California Healthline: Lots To Do With Less Than Two Years To Go
It is an eventful month for the California Health Benefit Exchange board. Tomorrow, it releases its final solicitation for technology to help run the exchange. Proposals are due at the end of this month for the communication, outreach, assisters and health plan management components of the exchange (Gorn, 1/18).
The Washington Post: In Maryland, A Prescription For Better Health Care
A proposal unveiled Tuesday by Lt. Gov. Anthony G. Brown (D) aims to narrow the gap between Maryland and other states that, for a variety of reasons, have healthier communities and easier access to good medical care, especially primary care (Spivack, 1/17).
Kansas Health Institute News: Cuts In Mental Health Funding Affect Veterans
"When community mental centers are not funded at appropriate levels there are people who fall through the cracks," said Robin Cole, who runs Pawnee Mental Health Services. ... State-funded grants that help mental health centers offset the costs of caring for the uninsured have been cut from $31 million in 2007 to $10.8 million in 2012 (Ranney, 1/17).
The Lund Report: Business Plan For Oregon Health Plan’s Transformation Begins Taking Shape
The Oregon Health Policy Board is nearing completion of a business plan to overhaul the Oregon Health Plan. ... But questions remain, particularly around how detailed the business plan should be, and whether it should include a lengthy set of requirements or flexible parameters for the coordinated care organizations (CCOs), the centerpiece of the transformation, which will integrate physical, mental and dental services for more than 600,000 people on the Oregon Health Plan (Waldroupe, 1/17).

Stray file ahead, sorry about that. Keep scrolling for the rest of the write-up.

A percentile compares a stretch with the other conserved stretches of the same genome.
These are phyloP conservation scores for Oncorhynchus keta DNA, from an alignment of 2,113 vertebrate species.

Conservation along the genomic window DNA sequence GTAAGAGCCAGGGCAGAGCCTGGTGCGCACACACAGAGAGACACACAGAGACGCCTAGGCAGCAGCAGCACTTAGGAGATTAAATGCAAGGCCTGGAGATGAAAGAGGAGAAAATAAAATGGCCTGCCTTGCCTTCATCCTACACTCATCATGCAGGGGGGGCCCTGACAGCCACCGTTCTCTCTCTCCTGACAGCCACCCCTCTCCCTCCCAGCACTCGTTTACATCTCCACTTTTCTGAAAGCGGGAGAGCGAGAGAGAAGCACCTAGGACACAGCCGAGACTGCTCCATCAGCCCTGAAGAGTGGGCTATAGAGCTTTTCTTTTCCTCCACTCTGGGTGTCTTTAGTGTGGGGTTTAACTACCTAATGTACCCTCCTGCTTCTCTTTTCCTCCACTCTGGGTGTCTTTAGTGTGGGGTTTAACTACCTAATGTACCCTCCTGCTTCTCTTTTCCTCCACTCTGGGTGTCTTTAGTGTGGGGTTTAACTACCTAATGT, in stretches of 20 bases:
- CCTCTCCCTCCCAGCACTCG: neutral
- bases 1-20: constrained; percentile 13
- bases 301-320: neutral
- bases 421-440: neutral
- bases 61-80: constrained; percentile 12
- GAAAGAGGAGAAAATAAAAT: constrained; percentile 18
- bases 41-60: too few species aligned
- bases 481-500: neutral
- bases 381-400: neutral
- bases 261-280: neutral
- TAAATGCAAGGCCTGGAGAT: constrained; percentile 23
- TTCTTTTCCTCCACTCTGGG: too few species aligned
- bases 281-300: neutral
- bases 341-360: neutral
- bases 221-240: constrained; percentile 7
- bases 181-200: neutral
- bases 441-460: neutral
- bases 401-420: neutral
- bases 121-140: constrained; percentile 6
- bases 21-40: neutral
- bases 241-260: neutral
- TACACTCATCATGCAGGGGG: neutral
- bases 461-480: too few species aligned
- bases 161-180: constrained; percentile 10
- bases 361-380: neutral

HealthyCal: Health Care Reform May Have Unintended Consequences For HIV/AIDS Patients
While HIV/AIDS policy and funding have received more attention than usual in recent months, the state continues to reel from budget cuts prompted by sluggish tax revenue. ... Ten California counties are rolling out healthcare reform in advance of 2014, when healthcare reform takes effect nationally. ... Advocates are especially worried about the shift away from wraparound services, like housing assistance, towards a more medical model of care (Flynn, 1/17).
ABC (Video): Calif. Clinic Brings Free Dental Care To Developmentally Disabled
For most adults, a cavity calls for a quick prick of Novocain and a 20-minute filling. But for 40-year-old Tina Lumbley of Moreno Valley, Calif., the routine procedure was a day-long ordeal. Lumbley has autism, a developmental disorder that makes the sounds, smells, tastes and bright lights of the dentist's office overwhelming. … Lumbley is not alone. Across the country, adults with intellectual disabilities suffer from a lack of access to dental care. … Adults with disabilities are usually covered by Medicaid. But the reimbursement rate is so "pathetically low that no dentist wants to participate in the program," Perlman said. And they don't have to. Dental schools are not even required to teach students how to treat disabled patients. In 2009, California dropped dental coverage for all adults on Medicaid (Moisse, 1/18).